While it would be easy to say that this Austin artist is simply picking up where electric blues legend Stevie Ray Vaughan left off, even a brief listen to Blak and Blu sheds light on the richness and variety embodied by Gary Clark Jr.’s music.

Kicking off with the upbeat and horn-rich “Ain’t Messin ‘Round,” Blak and Blu explores elements of soul, rock, and hip-hop while still boasting a powerful amount of blues credibility.

I found myself most struck by “The Life,” a pop and hip-hop influenced summer jam and “Please Come Home,” a 70s-style soul-ballad showcasing Clark’s surprisingly smooth falsetto.

For fans of Clark’s iconic heavy blues-rock tracks, “When My Train Pulls In,” “Bright Lights,” and “Numb” are unrelenting in both their quality and their bluesy southern attitude.

Blak and Blu flows more smoothly than just about any post-2010 record I can name. Careful thought was obviously put into the exact order of the tracks, creating a natural concert-like feel. In an age of singles, Gary Clark Jr. released a true record intended to be enjoyed as a full work that progresses through various stylings and moods.

Blak and Blu is a fantastic debut record and would serve as great study material for any musician looking to enter the rock or blues game.

#29 – Comedian Will Nolan

Breaking my over two month podcast absence, I interview Nashville stand-up comic and host of Middle Tennessee State University’s Comichameleon, Will Nolan. We delve deep into many personal details of his life that many people might find shocking and distasteful, but I sure as hell found them to be amusing.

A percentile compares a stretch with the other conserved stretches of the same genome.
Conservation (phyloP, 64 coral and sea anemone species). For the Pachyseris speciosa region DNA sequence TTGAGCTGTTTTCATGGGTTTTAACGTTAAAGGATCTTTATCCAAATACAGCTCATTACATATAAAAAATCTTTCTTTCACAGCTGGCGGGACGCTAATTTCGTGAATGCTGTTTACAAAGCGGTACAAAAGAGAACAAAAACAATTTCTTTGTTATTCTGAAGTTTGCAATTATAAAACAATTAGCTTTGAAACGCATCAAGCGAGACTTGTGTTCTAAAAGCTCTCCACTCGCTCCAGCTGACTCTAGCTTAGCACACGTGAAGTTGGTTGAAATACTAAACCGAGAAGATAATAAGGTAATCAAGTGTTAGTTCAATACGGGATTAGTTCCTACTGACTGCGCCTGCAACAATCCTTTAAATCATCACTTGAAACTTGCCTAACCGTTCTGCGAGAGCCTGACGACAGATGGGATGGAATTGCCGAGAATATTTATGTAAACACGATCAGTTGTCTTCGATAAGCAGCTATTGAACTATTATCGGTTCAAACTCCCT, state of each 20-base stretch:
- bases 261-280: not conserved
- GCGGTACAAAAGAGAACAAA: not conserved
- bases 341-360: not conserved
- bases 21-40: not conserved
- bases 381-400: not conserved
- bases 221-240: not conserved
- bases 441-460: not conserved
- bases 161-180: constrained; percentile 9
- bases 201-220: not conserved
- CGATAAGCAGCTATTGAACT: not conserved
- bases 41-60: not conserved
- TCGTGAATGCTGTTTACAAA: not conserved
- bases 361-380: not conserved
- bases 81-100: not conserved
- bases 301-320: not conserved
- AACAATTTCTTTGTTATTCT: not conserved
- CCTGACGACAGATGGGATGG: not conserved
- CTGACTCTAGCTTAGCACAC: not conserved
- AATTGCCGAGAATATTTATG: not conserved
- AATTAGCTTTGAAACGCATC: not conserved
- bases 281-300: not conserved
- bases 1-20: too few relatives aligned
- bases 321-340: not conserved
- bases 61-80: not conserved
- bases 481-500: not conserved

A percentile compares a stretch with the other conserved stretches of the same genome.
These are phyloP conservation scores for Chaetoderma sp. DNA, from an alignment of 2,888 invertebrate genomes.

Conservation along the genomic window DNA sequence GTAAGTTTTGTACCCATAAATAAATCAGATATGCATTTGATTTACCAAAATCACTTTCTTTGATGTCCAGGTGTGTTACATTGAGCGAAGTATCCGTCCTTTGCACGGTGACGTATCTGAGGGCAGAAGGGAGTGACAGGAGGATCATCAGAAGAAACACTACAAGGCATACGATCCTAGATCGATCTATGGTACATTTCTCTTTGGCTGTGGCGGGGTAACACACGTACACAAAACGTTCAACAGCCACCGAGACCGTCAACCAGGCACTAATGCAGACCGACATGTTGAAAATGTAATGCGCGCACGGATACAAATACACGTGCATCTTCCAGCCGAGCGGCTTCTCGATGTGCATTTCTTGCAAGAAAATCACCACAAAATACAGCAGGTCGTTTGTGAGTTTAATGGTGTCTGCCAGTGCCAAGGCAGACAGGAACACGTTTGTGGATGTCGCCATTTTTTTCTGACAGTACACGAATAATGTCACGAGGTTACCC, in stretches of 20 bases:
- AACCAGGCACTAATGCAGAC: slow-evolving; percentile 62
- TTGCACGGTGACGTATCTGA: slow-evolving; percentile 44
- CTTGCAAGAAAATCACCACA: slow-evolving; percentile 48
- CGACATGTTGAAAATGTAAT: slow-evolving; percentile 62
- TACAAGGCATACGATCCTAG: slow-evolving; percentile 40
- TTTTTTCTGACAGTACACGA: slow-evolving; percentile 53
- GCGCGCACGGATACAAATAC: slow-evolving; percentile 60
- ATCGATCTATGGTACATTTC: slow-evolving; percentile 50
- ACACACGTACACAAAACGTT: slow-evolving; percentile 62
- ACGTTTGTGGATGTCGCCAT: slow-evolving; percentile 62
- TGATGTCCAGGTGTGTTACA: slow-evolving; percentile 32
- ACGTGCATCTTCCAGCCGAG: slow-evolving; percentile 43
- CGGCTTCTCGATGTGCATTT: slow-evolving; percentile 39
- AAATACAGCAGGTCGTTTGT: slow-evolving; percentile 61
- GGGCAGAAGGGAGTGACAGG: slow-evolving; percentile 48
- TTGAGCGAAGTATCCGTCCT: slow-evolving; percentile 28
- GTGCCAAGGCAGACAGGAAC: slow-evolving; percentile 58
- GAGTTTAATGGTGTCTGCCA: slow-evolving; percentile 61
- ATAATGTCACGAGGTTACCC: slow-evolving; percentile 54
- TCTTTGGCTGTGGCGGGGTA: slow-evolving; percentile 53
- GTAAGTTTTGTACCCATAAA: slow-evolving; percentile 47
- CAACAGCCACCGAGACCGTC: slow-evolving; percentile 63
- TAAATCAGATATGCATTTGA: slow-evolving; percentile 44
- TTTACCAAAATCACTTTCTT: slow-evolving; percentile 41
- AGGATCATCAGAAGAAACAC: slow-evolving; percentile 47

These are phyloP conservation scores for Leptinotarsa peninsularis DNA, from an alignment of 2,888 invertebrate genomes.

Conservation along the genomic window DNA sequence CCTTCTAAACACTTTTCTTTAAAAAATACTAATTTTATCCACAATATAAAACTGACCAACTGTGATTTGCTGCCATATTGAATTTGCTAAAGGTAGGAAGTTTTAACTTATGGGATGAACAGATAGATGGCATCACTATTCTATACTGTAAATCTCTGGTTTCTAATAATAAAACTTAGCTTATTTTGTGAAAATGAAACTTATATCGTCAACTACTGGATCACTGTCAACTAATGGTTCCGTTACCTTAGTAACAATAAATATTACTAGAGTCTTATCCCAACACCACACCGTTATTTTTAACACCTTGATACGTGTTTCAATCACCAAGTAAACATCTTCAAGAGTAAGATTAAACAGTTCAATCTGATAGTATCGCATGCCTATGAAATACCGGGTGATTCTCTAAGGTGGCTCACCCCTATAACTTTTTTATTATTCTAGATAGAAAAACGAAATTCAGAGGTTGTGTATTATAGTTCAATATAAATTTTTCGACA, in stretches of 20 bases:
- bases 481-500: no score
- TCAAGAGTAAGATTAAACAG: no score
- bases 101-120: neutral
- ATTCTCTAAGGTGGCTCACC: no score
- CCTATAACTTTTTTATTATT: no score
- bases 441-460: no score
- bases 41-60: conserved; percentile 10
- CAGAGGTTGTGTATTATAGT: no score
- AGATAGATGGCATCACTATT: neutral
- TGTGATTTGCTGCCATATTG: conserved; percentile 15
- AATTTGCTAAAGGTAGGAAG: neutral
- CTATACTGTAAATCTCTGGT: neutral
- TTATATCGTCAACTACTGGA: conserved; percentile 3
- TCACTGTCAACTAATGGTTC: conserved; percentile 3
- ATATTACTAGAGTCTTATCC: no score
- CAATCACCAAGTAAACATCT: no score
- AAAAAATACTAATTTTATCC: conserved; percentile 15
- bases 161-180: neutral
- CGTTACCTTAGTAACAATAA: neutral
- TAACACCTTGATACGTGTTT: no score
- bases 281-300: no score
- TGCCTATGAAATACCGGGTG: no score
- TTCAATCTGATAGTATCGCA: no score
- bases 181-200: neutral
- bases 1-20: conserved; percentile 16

Comichameleon Facebook Page

#28 – Radio Interview With Baylee Kuss And Rick Perry From Ashes Of Folly

I conducted my first ever radio interview recently with Baylee Kuss and Rick Perry from Ashes Of Folly because the three of us have put together a band and have begun writing songs together. The interview was performed on 88.3 FM in Murfreesboro, WMTS.

#27 – Will Jazz Ever “Make It” In Nashville? – Robots Make Music – New George Carlin – Blind Breed – RJ And The Del Guapos

Thanks for checking out the return of the Joseph West Podcast. Joseph discusses the potential for jazz’s popularity in Nashville, ponders the repercussions Sony’s robot composing music, reviews the new George Carlin album “I Kinda Like It When A Lotta People Die,” and plays music from local bands Blind Breed and RJ And The Del Guapos.

George Carlin – I Kinda Like It When A Lotta People Die

Sony Shares Song Composed By Artificial Intelligence